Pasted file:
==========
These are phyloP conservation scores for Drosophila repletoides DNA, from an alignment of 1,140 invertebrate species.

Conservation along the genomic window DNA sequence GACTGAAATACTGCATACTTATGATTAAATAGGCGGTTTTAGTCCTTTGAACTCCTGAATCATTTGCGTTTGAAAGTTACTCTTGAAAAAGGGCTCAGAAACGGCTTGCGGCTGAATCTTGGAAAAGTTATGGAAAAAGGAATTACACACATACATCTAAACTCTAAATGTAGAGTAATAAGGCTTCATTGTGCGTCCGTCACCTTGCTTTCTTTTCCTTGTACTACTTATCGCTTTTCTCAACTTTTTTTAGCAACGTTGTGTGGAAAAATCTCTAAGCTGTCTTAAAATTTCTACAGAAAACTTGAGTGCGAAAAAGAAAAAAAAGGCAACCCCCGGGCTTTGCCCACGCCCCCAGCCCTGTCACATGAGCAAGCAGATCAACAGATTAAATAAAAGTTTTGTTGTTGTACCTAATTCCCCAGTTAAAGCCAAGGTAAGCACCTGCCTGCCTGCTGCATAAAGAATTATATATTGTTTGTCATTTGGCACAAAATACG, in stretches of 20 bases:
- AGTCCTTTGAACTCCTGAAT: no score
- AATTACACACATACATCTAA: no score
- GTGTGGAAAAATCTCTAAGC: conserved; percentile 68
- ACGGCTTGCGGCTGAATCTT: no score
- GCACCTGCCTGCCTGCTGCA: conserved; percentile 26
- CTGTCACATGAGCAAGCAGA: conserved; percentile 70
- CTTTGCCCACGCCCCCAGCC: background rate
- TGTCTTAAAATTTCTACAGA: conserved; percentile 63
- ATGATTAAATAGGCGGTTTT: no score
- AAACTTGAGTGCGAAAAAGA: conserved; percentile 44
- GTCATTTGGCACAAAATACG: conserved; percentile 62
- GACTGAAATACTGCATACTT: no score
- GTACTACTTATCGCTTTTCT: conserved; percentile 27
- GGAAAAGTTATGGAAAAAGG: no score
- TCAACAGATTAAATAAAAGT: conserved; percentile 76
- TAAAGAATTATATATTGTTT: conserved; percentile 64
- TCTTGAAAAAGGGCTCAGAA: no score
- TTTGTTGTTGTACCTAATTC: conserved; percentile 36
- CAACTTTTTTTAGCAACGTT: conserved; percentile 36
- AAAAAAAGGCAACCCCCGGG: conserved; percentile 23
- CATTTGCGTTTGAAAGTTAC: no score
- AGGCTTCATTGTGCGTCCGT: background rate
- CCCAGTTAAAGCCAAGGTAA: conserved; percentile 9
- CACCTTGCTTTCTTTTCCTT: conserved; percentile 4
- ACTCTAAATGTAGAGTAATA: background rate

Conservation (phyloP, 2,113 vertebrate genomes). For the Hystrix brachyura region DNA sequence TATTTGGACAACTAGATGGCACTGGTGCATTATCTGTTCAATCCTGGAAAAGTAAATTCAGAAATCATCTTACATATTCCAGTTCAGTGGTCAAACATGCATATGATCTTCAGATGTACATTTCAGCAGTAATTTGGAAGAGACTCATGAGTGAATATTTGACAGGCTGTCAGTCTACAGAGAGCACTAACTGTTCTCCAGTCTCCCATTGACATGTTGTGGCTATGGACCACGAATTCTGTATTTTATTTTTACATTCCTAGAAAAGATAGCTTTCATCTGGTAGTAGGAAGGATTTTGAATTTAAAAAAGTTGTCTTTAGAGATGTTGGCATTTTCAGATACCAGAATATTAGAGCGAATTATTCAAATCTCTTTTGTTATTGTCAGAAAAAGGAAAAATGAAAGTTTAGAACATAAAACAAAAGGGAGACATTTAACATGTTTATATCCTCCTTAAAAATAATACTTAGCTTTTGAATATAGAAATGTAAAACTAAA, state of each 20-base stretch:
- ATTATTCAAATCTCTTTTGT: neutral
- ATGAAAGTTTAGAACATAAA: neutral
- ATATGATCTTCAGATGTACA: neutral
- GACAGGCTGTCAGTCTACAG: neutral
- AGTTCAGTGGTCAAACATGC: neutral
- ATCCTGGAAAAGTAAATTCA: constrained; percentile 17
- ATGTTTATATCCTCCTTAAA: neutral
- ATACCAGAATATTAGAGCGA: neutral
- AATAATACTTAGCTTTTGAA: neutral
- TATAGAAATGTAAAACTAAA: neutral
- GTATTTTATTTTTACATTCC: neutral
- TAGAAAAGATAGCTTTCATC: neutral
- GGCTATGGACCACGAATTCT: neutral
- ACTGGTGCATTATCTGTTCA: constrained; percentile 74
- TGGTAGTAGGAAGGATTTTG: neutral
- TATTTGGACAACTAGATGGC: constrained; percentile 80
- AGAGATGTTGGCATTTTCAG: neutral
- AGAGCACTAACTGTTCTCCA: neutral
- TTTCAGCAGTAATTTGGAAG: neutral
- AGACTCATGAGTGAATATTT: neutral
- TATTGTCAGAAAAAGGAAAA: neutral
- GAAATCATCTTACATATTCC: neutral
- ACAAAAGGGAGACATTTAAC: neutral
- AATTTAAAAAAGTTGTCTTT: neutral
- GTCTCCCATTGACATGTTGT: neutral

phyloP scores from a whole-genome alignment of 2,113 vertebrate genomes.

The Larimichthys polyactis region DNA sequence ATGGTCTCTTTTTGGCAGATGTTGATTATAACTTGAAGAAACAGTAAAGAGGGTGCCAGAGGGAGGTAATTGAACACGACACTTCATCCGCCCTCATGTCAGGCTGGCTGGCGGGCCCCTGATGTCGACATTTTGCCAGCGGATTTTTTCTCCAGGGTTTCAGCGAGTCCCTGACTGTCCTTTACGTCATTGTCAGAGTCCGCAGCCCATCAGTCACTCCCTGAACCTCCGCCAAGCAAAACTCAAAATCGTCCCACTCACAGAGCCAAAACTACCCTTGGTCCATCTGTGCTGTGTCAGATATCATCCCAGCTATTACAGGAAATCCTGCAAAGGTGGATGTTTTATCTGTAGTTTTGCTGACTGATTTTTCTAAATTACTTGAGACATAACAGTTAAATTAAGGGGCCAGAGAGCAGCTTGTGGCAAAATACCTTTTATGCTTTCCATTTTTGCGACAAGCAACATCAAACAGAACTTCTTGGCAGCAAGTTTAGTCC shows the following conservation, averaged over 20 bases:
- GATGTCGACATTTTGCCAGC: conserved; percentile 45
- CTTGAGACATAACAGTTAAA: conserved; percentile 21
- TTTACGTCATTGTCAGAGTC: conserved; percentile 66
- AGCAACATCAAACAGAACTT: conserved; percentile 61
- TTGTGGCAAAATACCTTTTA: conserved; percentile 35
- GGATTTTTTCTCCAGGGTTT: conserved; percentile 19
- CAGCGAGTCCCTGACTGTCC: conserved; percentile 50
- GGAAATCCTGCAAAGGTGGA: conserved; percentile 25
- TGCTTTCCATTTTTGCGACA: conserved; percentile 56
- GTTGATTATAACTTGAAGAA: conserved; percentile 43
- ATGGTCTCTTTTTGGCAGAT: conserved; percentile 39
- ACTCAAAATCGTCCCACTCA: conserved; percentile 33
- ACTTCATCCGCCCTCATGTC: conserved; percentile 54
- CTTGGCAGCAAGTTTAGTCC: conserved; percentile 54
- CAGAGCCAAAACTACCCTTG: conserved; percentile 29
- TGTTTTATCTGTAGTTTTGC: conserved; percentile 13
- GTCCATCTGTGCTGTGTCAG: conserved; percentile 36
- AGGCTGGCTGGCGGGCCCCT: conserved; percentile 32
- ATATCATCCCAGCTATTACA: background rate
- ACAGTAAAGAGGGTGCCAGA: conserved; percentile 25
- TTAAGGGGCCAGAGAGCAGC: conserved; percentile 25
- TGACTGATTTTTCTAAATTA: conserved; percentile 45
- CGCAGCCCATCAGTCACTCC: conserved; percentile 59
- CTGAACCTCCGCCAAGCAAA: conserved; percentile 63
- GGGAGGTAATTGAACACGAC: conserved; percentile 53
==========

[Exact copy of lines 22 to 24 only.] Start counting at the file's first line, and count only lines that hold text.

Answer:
- AAAAAAAGGCAACCCCCGGG: conserved; percentile 23
- CATTTGCGTTTGAAAGTTAC: no score
- AGGCTTCATTGTGCGTCCGT: background rate